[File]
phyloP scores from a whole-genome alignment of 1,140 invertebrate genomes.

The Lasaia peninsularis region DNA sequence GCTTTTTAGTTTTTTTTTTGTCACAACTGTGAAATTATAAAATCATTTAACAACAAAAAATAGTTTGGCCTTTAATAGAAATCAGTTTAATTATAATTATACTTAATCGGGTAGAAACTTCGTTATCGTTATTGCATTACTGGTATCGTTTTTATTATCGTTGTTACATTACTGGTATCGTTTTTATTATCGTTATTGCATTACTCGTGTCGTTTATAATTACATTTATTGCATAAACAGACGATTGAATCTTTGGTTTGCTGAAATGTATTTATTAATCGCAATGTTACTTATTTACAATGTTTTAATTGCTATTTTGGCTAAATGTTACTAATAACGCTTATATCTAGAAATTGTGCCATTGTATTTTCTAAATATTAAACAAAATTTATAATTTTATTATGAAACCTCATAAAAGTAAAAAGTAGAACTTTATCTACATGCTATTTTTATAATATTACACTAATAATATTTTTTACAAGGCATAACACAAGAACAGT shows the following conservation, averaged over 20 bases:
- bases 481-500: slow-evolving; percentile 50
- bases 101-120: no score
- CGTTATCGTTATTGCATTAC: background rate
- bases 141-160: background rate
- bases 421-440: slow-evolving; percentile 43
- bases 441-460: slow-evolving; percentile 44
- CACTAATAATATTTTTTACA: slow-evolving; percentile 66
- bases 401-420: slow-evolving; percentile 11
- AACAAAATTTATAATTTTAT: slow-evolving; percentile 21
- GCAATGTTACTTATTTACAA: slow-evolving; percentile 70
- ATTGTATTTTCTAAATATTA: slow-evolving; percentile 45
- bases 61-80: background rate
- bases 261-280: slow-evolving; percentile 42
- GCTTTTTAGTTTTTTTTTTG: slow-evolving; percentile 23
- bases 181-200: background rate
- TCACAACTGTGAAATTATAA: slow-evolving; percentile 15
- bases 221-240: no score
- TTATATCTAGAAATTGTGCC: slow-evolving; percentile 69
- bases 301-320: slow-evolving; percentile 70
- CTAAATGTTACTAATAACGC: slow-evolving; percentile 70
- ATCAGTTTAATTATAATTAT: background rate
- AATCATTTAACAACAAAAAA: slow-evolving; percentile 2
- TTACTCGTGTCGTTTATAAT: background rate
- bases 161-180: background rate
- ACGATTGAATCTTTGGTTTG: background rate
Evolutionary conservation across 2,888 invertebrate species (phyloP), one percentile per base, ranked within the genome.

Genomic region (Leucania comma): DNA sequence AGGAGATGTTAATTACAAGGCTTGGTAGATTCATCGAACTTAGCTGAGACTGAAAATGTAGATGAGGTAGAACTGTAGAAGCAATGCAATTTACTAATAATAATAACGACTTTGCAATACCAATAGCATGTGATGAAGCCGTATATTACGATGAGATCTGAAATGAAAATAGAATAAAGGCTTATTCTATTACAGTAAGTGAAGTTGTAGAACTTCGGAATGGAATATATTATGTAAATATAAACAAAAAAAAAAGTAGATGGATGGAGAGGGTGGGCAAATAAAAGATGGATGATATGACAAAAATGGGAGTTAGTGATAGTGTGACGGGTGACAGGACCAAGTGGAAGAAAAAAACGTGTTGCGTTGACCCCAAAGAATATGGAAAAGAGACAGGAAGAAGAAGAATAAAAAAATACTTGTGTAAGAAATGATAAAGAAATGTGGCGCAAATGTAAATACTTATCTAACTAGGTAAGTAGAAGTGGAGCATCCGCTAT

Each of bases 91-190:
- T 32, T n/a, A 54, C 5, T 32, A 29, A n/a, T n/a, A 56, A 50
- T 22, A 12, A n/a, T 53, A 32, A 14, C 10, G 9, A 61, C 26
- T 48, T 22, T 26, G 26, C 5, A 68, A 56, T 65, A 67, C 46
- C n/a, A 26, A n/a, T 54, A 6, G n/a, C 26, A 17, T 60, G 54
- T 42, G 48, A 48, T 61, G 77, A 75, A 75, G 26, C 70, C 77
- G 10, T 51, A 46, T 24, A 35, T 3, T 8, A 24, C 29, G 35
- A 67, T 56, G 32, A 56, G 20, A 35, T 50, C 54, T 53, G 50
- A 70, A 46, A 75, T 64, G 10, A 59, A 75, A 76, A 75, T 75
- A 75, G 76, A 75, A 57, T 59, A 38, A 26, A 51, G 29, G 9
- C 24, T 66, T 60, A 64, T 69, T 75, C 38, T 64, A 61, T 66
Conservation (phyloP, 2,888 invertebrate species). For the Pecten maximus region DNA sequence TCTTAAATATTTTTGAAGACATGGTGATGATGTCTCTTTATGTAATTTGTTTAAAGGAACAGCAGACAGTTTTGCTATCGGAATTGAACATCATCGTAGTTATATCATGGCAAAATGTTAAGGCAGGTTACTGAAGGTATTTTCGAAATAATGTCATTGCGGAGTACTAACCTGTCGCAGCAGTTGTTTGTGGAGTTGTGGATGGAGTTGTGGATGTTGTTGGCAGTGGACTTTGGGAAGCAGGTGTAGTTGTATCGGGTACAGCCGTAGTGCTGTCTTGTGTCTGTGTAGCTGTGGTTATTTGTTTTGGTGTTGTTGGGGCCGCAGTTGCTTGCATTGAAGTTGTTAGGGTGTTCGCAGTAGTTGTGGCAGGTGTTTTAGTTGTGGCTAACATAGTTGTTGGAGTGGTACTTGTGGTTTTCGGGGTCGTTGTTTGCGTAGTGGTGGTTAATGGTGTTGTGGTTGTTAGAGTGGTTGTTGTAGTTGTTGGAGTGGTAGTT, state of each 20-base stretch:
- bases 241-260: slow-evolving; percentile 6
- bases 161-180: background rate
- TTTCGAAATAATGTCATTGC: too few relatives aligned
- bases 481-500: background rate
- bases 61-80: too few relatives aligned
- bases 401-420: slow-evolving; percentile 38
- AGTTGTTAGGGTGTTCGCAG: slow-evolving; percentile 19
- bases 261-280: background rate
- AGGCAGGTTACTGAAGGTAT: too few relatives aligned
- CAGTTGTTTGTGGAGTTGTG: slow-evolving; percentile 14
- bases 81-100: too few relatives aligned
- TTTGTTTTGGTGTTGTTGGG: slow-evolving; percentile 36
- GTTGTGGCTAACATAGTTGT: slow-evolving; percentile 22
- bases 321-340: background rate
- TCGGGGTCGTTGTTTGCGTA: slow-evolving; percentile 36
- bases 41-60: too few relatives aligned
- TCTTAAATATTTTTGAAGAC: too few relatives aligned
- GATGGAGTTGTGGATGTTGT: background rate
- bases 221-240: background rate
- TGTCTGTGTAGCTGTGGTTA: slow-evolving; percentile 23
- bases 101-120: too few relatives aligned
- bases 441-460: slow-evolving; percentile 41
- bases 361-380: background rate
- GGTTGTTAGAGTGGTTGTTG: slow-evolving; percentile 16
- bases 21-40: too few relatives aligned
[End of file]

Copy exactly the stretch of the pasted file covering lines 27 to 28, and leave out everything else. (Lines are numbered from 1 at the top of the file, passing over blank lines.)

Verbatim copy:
- ACGATTGAATCTTTGGTTTG: background rate
Evolutionary conservation across 2,888 invertebrate species (phyloP), one percentile per base, ranked within the genome.